The Christmas Dragon is the tale of a young orphan girl named Ayden who, along with her courageous friends, a mysterious warrior and a beautiful elf, must begin a perilous journey; escaping dragons, goblins and ogres to return a stolen Christmas orb to the North.
To celebrate the film’s release, we explore 15 true facts about dragons. Hailing from the mists of ancient lore, dragons remain deeply embedded in modern cultures across the world. From the knightly tales of dragon slaying from medieval Europe, to the flying, fire breathing, water-dwelling giants of Chinese lore, the legend remains strong today. And still, dragons thrive in popular culture through books such as the Hobbit and the Harry Potter series.
1. The word “dragon” comes from the Greek word “draconta,” which means “to watch.” The Greeks saw dragons as beasts that guarded valuable items. In fact, many cultures depict dragons as hoarding treasure.
2. “Dragon” is actually a family term that includes other mythological creatures, such as cockatrices, gargoyles, wyverns, phoenix, basilisks, hydras, and even some hybrid man-dragon creatures. You’ve probably seen some of these in movies or books.
3. Ancient Greeks and Sumerians spoke of giant “flying serpents” in their scrolls and lectures. Dragons are depicted as snake or reptile-like.
4. The Komodo dragon is a real type of monitor lizard, which is aggressive and deadly. They can be 10 feet long and use toxic bacteria in their mouths to wound their prey.
5. Dragons have never had a particular personality. This is unlike the unicorn, which is always known to be a majestic, peaceful creature. The dragon is sometimes regal and protective. Other times it’s deadly and destructive.
6. The people of Iceland held dragons in such high regard that Viking raiding ships with carved dragon figureheads weren’t allowed near shore, just in case they were provoked. Dragons now adorn the country’s coat of arms!
7. Ancient Celts saw dragons as very powerful creatures with the ability to see the future. Dragons were worshipped in the belief that they were a kind of bridge between the heavens and earth. And, as with many other ancient western cultures, they believed they guarded the gates of the underworld and that people would encounter them in death.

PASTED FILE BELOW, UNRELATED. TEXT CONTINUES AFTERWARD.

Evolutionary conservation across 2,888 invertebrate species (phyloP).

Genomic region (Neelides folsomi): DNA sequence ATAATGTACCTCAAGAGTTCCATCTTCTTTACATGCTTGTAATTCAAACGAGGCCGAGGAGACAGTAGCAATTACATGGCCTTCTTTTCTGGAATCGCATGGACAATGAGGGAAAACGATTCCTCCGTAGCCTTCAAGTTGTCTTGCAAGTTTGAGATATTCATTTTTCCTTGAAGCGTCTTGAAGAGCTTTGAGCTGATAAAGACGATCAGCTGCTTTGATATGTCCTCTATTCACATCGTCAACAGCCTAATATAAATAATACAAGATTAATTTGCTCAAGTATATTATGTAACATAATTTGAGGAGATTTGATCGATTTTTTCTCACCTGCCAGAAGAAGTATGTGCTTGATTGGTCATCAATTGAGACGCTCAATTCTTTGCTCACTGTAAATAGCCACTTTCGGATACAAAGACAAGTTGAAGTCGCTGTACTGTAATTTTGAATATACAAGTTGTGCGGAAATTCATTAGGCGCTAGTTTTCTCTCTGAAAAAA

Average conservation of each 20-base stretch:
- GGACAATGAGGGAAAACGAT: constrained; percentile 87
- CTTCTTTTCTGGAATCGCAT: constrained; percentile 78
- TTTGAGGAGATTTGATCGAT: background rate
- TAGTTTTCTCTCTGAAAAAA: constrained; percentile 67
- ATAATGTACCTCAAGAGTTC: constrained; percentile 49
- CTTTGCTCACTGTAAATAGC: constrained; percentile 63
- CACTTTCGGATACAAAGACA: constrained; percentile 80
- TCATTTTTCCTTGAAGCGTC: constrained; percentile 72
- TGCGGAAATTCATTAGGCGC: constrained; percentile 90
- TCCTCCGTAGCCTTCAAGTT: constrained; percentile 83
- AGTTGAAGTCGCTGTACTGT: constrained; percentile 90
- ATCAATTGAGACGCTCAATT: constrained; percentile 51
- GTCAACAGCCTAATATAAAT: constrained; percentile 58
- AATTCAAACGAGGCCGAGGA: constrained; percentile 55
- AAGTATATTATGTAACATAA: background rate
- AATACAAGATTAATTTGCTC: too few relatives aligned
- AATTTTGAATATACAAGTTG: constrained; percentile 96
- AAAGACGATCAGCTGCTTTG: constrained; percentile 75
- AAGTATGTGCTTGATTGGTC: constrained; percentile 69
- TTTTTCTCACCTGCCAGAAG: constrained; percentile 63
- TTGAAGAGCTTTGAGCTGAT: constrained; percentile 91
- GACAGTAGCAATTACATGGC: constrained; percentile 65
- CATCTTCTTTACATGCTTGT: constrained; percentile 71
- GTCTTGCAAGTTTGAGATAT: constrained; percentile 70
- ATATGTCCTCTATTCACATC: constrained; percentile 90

8. England’s very own St George is famous for slaying a dragon that kidnapped the daughter of the king and held her captive. But it was with the help of an enchanted orange tree that our patron saint tracked down the beast and completed his mission.
9. Fairly universal amongst different cultures is the rarity of dragons, which were deemed to be very scarce creatures.
10. In medieval Europe, dragons were feared as being harbingers of evil, heavily associated with the Prince of Darkness.
11. People have been digging up dinosaur fossils for millennia, and for millennia people naturally assumed they were dragon bones. What else could they be?
12. The ancient Chinese believed in three different species of dragon- “lung” (sky), “li” (sea) and “kiau” (marsh) dragons. However, oriental cultures held no fear for the dragon, rather they were regarded as bringers of health, wealth and good fortune.
13. Dragons could have wings, or not. Those with wings could fly, some with wings couldn’t. Some dragons without wings couldn’t fly, others could. Hmmm…
14. Similar to the ancient Chinese species, many people believed dragons lived under the sea, others deep under the earth in caves or high up on mountaintops. In short, anywhere away from humans.
15. As in other legends, dragons often possess features from different animals – elephant heads, lions claws and birds beaks. They could show a range of different colours including red, blue or green, to darker earth tones of brown. Different cultures would attribute different meanings to these colours.
Koch Media Presents The Christmas Dragon on DVD now for Christmas, 2015.